Friday, July 20, 2012

Our Caregivers Role Model

All four Gospel writers mention the account of Jesus and his disciples entering the Garden of Gethsemane.  While he is there he asks Peter, James and John to go with him while he prays.  Jesus steps further away from the three disciples to spend time in prayer.

This account shows us God’s Constant Providence.  In this moment Christ experiences agony and a trouble state of mind.  What could have possibly been surging through the mind of this man at this moment?  I want to use this account as a powerful image for us.  What if – for the sake of argument – as Christ has knowledge of his betrayal this is literally right around the corner; what if Christ went off by himself because he grew tired of caregiving?  If He came to be truly human and to have a true experience of what it is to fully embrace the human experience than surely Christ must have grown weary of all the caregiving that he dished out, all the teaching, all the love and now he is in full realization of the truth he’s known all along:  he will die for it?  He gets murdered.  He gets sacrificed.  He even pleads to His Father in heaven that if it were a possibility, please intervene and change your divine plan so that this incident can pass right over me and I can continue moving forward and living. 

It is not possible for us to try and get in to the mind of Christ without having feelings of resentment or anger towards humanity.  All his work must have felt to him, at times, to be all in vain.  The internal conflict Christ experienced was surely agonizing because he knew what he had to do and he knew what the outcome would be. 

I have had my share of care giving.  It started almost 15 years ago while I began care giving for an elderly family member.  I watched as all the love and care was dished out for this person yet hardly a word of thanks or act of appreciation was ever received.  The reward of care giving is typically not one that comes from the patient.  It is, indeed, a divine and intrinsic reward.  But we are human.  We want affection and affirmation.  We need people to tell us we’re OK, we’re doing well, we’re doing right.  But even those words can sound and feel so empty when they aren’t supported by actions.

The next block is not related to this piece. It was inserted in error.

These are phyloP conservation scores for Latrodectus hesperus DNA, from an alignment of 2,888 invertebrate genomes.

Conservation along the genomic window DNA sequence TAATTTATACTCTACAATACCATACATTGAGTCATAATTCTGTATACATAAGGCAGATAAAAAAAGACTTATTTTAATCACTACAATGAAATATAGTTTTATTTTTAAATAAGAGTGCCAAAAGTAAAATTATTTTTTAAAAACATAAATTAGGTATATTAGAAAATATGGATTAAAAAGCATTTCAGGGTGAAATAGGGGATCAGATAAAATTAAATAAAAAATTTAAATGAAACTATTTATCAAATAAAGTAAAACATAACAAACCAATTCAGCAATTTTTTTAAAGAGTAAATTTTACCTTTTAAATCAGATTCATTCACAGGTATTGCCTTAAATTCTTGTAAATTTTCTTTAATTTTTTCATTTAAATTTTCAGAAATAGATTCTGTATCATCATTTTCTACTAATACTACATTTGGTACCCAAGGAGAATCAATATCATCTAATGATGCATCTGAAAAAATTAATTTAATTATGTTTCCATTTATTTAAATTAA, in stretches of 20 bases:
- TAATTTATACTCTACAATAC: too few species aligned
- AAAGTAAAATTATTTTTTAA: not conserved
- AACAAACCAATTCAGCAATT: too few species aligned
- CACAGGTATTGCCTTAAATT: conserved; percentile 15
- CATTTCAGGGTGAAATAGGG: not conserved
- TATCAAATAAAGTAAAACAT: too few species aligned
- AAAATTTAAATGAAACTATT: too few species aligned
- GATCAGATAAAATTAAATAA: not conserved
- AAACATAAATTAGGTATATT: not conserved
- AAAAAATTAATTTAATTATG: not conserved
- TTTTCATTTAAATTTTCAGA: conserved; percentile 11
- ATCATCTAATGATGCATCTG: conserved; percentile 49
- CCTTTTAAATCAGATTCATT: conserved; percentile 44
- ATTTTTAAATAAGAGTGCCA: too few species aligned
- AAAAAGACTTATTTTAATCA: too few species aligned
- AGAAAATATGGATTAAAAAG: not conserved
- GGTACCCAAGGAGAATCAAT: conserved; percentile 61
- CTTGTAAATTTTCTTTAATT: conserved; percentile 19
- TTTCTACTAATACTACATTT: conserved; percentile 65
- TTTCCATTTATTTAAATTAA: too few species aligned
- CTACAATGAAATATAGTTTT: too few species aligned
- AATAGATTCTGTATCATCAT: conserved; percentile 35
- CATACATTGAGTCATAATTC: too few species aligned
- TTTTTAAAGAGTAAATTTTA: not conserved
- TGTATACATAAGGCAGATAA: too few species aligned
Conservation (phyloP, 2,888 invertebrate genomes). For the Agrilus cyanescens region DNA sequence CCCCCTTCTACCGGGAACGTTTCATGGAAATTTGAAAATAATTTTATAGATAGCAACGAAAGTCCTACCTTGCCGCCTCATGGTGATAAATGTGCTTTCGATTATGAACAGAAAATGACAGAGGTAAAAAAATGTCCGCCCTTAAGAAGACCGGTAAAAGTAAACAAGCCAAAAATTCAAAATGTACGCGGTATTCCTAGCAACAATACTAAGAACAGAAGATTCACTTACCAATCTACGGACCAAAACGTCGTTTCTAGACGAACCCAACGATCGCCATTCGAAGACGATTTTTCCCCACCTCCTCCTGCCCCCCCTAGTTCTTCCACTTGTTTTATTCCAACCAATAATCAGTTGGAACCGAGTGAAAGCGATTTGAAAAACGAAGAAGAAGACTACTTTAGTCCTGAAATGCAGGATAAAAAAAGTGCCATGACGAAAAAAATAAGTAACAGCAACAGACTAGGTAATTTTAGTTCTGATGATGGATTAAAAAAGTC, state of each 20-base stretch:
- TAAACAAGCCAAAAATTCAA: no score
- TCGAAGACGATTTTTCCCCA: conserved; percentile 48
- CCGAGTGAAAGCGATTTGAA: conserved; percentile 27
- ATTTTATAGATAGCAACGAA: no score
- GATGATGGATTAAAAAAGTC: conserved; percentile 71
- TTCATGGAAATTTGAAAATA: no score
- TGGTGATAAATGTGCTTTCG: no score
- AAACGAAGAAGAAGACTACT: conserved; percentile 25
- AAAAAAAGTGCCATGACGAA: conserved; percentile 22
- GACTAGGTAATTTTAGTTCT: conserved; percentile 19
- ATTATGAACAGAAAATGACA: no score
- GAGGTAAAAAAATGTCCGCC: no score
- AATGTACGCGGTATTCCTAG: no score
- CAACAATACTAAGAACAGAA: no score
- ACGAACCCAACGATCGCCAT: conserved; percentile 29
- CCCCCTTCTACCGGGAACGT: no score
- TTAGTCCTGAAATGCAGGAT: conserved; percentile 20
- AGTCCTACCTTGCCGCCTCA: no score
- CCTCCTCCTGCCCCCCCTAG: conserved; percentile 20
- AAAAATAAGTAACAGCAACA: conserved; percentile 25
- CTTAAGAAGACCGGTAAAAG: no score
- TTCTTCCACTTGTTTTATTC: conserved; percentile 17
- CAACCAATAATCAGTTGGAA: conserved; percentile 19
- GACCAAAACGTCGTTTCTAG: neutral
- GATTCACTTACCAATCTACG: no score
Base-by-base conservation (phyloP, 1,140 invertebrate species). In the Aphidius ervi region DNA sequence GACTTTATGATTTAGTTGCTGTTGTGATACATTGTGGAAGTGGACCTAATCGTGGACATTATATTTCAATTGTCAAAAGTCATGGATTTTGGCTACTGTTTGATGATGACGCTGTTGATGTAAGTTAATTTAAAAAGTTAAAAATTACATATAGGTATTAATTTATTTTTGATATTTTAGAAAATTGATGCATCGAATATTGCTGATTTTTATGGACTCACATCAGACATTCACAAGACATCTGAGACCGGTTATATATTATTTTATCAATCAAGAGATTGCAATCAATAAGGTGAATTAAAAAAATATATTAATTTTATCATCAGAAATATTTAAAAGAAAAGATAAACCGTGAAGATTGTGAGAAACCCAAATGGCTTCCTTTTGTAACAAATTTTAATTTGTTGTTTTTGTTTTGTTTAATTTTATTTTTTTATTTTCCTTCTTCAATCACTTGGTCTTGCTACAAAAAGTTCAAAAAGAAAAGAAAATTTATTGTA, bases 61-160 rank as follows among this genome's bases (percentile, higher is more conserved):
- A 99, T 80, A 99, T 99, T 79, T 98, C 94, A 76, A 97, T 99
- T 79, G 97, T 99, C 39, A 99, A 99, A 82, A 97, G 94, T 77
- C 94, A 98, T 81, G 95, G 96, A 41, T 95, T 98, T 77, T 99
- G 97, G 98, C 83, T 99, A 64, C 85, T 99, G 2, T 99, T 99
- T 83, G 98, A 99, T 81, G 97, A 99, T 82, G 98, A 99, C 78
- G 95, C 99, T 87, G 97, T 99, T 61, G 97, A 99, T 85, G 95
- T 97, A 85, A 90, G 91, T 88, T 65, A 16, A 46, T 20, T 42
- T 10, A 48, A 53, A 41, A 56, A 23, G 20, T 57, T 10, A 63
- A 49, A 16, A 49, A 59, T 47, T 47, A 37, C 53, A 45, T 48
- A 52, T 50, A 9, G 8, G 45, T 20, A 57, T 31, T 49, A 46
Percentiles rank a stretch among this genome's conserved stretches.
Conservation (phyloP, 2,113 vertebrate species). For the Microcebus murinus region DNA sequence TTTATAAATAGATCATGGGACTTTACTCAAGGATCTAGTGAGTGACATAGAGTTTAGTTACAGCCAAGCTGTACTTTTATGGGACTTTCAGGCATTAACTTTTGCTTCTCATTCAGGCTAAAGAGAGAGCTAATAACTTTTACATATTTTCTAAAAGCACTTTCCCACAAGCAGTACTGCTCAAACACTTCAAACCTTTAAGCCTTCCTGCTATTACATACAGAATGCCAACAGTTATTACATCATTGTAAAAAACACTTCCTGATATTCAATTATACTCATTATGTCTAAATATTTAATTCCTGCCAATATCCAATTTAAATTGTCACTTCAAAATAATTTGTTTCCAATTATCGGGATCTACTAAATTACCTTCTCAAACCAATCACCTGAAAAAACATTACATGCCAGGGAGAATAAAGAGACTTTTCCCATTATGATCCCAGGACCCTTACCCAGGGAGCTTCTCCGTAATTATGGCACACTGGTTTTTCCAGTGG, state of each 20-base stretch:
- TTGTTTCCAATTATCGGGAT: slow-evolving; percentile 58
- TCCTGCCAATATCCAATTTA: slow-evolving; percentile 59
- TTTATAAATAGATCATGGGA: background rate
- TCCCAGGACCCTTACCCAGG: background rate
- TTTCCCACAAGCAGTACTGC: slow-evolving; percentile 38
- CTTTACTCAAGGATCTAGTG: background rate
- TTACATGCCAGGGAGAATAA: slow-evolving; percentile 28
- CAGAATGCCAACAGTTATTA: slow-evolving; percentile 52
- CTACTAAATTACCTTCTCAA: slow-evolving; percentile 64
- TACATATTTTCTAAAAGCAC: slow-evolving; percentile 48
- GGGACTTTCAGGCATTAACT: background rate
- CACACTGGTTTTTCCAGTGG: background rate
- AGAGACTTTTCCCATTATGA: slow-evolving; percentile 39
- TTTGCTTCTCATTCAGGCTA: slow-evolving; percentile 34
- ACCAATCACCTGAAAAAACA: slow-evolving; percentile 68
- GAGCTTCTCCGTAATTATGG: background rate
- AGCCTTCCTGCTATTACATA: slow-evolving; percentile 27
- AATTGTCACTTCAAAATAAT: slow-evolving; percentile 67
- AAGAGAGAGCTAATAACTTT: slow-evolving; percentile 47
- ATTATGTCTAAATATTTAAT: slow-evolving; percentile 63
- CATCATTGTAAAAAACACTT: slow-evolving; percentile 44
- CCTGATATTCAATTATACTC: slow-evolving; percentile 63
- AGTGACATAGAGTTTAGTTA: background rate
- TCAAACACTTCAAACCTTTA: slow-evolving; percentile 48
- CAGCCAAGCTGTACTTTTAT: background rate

Caregivers live daily with a myriad of emotions.

ANXIETY AND WORRY  Never having complete confidence that you are handling everything exactly right.  Worrying what will happen to the one you are caring for if something happens to you and then there’s the future and what it will bring as the illness progresses.  Are you really doing everything you possibly can do to help this person.


Anger at the world and resentful of others who do not have the responsibilities that you have; at times being angry at the very person you are caring for because you have dropped everything for this person.  This leads to grief.

GRIEF  Long before the patient may pass away the feelings of grief are there.  We mourn the daily loss of this person as they fall deeper and deeper in to an unknown abyss.  We mourn the loss of ourselves, our identity and our very purpose.  Our hopes and dreams have been put on hold and many may be lost forever.  We mourn the loss of time, vacations, relaxation, lovers and dreams.  And then you feel guilty.

GUILT.  The guilt is strong.  Again, are we really doing all that we can?  Will my loved ones around me forgive me for being absent so much, or tired, or cranky or short of patience?  We find ourselves lacking patience with the one we’re caring for and then we struggle over the acceptance of our role.

I am confident that Christ has felt these emotions as we all have.  How Christ handled them and lived through these emotions is an important lesson to us especially as caregivers. 

Christ prayed.  He rebuked those who were wrong and lovingly corrected injustices.  He stood strong for his convictions and stood up for those who could not do it for themselves. 

If you are a caregiver I want to encourage you first by reminding you that you are not alone although this journey feels very dark and lonely.  And although you have no doubt heard it before, you truly do need to make sure you are caring for yourself.  I encourage you to check out this website that has some helpful tips.  The Mayo Clinic also has some great tips and tools for stress management at

Look – as Christ entered the garden he knew what he was facing and yet even he cried out to God  to please reconsider who he has chosen for this job.  We are not alone and we have the most influential caregiver ever as our role model, our mentor, and our guide.  Take time to pray not only for the ones in your charge but for your needs to be fulfilled.  Let God know how you feel so he knows you are in agreement.  God knows how you feel but many times He just wants you to let him know. 

God bless your care giving efforts no matter what capacity it is either part-time, occasional or full-time and all-consuming. 

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